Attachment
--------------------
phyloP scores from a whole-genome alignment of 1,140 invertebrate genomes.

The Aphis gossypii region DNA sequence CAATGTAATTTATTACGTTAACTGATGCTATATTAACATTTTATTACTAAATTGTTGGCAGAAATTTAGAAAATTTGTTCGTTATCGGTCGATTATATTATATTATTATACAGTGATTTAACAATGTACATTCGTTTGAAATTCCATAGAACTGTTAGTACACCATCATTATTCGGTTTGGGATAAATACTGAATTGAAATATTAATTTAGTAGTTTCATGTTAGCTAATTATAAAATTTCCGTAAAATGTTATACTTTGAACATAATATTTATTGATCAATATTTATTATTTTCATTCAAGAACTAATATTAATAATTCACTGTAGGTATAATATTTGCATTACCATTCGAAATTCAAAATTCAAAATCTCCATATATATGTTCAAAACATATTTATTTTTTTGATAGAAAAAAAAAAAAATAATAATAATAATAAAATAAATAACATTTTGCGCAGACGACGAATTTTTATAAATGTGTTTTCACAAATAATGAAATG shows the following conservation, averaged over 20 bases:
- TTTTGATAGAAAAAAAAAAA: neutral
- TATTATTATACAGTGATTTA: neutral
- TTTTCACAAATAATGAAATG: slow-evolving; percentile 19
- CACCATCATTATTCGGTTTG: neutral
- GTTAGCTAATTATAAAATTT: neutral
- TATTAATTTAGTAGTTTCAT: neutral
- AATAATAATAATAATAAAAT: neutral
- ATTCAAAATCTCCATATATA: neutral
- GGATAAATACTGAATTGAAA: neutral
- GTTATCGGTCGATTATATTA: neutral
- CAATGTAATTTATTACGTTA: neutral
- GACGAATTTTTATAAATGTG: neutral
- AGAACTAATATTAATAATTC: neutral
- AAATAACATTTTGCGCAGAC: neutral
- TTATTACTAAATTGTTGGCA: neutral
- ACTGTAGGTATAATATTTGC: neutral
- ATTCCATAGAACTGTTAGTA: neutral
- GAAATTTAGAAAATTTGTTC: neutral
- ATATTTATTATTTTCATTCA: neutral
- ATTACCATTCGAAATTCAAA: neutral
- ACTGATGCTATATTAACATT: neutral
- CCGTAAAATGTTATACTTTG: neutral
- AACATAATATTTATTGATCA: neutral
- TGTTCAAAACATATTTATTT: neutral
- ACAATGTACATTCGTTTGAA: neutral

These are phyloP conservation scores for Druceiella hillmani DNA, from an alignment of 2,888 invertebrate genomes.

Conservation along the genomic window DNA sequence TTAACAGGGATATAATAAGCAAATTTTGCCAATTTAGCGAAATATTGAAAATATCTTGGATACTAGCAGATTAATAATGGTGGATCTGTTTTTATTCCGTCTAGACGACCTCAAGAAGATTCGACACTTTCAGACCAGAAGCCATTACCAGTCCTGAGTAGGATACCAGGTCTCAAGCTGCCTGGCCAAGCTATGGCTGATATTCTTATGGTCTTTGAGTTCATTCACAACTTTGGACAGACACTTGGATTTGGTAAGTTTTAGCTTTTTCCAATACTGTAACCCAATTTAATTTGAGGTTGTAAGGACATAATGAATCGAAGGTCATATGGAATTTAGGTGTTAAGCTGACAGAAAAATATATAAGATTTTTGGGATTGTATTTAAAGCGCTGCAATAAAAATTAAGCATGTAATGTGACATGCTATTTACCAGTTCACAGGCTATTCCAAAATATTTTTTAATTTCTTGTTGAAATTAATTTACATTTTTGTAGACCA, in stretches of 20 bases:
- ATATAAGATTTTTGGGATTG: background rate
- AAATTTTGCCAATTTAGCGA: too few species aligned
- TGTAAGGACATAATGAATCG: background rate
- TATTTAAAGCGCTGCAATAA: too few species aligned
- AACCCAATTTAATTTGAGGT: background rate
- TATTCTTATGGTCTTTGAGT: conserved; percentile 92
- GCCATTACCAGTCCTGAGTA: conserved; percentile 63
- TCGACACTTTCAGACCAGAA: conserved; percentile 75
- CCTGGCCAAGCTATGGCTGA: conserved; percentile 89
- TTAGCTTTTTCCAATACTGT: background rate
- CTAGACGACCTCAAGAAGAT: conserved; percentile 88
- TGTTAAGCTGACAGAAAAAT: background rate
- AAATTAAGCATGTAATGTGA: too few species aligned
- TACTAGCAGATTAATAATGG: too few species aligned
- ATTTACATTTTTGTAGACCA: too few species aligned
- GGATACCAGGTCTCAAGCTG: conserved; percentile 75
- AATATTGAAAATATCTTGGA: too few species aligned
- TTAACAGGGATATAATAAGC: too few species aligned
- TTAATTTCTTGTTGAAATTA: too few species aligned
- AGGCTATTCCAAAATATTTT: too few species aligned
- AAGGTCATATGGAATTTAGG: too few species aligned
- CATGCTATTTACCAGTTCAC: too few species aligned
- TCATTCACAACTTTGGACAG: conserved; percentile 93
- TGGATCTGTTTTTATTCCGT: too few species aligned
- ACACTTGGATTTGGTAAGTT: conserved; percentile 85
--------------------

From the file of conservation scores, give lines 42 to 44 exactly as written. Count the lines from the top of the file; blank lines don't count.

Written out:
- AAATTAAGCATGTAATGTGA: too few species aligned
- TACTAGCAGATTAATAATGG: too few species aligned
- ATTTACATTTTTGTAGACCA: too few species aligned